Working with events can quickly become complicated. To kepp it simple, let’s show an approach to handle click events. This gives:

   var Scene  = Backbone.View.extend({

     events: {
       'click rect': 'handleClick'
     },

     handleClick: function(ev) {
       var id = $(ev.currentTarget).attr('id');
       var rect = this.collection.get(id);
       rect.set('color', getRandomColor());
     },

     // ...
   
     // binding events to data changes is important too:
    initialize: function() {
      this.listenTo(this.collection, 'change:color', this.render);
    }

  });

You see, the app size slowly increases. There is even new function getRandomColor(). But the main point right now: We capture events from users, and bind a view provides to change events in the data layer. The view re-renders as needed.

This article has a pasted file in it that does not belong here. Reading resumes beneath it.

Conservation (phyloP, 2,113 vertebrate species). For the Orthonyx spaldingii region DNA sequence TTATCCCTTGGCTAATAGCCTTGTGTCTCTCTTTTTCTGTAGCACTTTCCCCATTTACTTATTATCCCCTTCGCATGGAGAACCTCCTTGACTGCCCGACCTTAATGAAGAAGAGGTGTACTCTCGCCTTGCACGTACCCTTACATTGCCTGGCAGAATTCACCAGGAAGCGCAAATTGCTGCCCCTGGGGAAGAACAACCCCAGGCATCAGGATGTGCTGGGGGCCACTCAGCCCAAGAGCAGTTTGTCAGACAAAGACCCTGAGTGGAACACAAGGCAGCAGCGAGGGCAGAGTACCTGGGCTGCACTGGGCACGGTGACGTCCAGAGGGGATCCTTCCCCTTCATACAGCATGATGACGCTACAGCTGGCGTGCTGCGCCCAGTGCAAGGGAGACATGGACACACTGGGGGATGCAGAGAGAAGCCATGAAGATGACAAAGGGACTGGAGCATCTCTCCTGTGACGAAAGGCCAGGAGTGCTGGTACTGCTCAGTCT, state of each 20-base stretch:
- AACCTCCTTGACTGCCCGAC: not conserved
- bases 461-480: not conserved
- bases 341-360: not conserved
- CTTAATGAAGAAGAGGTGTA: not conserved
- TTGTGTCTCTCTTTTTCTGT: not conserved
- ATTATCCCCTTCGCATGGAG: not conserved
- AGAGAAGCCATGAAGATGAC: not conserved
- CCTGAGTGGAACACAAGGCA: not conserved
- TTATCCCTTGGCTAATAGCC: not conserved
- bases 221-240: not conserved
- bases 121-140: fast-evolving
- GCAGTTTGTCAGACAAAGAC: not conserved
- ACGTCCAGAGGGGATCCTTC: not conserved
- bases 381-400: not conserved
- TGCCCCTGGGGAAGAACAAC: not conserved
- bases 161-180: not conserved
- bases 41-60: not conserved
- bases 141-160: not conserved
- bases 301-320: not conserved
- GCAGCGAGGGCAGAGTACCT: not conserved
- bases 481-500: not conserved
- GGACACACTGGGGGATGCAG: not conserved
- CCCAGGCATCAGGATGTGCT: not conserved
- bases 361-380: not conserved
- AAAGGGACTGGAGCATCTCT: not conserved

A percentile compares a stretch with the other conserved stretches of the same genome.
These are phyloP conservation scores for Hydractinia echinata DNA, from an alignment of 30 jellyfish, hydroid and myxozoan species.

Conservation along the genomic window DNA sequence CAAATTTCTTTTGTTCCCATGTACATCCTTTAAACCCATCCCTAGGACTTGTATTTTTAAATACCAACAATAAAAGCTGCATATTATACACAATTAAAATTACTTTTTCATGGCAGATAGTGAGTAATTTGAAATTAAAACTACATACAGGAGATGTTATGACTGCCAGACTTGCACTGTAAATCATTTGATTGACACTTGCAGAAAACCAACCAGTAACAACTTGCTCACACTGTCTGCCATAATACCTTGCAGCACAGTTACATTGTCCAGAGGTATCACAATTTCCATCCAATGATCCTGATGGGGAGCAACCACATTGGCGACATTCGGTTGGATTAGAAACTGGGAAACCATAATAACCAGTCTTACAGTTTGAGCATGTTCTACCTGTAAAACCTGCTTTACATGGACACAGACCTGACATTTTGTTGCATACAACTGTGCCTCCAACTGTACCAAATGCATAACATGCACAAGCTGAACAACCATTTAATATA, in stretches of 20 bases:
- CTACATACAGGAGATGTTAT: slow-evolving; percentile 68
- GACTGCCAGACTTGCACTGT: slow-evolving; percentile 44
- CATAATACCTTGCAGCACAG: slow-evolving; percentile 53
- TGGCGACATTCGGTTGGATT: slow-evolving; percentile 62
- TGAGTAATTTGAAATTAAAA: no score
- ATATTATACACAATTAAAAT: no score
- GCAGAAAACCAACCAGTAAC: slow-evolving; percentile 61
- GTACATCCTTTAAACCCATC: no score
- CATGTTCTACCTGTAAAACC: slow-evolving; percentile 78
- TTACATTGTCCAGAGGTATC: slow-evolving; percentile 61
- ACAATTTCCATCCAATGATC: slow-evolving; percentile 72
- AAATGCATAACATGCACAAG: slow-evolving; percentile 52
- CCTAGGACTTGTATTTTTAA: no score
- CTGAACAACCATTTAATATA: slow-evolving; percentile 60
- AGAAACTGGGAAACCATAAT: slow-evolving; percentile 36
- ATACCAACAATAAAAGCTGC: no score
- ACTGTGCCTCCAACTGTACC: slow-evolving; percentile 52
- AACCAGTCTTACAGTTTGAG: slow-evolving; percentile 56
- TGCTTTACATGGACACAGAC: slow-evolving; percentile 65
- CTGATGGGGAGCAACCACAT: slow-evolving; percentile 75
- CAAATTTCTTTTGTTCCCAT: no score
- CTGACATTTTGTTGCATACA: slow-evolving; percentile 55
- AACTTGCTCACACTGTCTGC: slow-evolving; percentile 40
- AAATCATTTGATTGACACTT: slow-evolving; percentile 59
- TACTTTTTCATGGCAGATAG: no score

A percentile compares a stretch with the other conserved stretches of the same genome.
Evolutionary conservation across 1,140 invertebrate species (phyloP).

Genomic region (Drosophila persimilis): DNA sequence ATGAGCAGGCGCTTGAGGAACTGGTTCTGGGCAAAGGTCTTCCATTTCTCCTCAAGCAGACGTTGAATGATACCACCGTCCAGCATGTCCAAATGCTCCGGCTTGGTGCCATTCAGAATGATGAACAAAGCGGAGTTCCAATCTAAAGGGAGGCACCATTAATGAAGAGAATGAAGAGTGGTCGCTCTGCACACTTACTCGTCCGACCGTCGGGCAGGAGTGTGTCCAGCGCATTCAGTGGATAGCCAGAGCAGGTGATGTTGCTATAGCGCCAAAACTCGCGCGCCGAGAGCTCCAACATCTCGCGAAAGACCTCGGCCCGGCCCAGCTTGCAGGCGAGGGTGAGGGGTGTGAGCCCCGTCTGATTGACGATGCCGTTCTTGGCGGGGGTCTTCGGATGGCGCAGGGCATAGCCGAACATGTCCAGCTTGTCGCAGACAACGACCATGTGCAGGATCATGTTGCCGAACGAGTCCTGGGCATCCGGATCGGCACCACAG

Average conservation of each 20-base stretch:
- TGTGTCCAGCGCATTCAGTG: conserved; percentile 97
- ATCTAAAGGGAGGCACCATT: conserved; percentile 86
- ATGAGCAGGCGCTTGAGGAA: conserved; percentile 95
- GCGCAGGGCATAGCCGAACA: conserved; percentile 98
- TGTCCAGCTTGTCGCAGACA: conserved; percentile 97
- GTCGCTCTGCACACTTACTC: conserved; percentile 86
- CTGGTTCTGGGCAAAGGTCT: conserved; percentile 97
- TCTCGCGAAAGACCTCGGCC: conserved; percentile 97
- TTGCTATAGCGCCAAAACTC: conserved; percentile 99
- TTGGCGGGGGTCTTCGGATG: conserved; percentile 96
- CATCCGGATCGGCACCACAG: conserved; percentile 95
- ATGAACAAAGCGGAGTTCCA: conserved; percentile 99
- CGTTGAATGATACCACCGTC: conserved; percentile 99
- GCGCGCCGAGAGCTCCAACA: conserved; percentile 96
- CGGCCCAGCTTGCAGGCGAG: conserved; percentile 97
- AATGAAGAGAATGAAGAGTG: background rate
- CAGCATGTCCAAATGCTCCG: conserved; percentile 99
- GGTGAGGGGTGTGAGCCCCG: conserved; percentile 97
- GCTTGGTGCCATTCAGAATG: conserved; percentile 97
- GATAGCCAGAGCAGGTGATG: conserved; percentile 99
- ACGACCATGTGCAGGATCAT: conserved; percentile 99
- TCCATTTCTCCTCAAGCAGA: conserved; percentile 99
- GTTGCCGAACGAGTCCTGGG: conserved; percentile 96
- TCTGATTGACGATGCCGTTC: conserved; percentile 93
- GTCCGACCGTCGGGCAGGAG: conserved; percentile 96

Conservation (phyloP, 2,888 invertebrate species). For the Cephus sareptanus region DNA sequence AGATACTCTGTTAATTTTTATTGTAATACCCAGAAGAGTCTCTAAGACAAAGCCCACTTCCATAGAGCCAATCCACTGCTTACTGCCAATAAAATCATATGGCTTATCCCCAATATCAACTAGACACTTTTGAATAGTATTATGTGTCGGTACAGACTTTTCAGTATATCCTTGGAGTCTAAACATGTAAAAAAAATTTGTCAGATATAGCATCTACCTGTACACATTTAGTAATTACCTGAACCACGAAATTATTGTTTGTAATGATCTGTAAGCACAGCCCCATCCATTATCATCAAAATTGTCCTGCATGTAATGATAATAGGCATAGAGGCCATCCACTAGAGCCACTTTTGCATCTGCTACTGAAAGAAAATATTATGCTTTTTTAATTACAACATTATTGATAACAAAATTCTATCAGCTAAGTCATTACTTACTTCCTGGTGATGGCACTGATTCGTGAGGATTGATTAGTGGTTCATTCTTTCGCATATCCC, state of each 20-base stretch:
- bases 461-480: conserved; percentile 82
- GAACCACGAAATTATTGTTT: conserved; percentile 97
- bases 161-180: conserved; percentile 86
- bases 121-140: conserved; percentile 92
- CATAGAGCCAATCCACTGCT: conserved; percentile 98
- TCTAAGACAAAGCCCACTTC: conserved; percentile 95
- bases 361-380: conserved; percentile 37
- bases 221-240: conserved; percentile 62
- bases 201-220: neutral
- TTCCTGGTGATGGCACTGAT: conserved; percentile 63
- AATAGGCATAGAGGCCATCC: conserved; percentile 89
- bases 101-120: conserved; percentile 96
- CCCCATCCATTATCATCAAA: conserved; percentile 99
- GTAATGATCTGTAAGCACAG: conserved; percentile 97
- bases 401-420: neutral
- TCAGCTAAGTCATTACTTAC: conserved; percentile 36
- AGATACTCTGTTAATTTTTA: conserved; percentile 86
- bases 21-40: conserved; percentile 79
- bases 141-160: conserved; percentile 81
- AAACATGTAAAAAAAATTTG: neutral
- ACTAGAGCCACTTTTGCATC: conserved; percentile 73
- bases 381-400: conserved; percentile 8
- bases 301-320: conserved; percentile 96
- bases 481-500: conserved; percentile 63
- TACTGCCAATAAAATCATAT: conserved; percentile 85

Going further

Because we have the conceptual model of the UI in Backbone collections and models, you can set the color from the browsers from other sources, than from user events, remote or from development console for example. Try the development console, open it, and try:

> rectangles
> r = rectangles.get(1)
> r.set('color', 'black')

Now, the color of the rectangles changes. Well, a “real” drawing app takes much more work. And you will be faced to re-use ideas and code for drawing circles or lines. Even, the simple function getRandomColor() is just copy and pasted from here. Ideally, you could make code re-use easier. It is here where JavaScript module formats come in, such as CommonJS or RequireJS. Consult the Pipefishbook for more info’s or leave me feedback. Thanks for reading!

Checkout the demo. Or the small repo.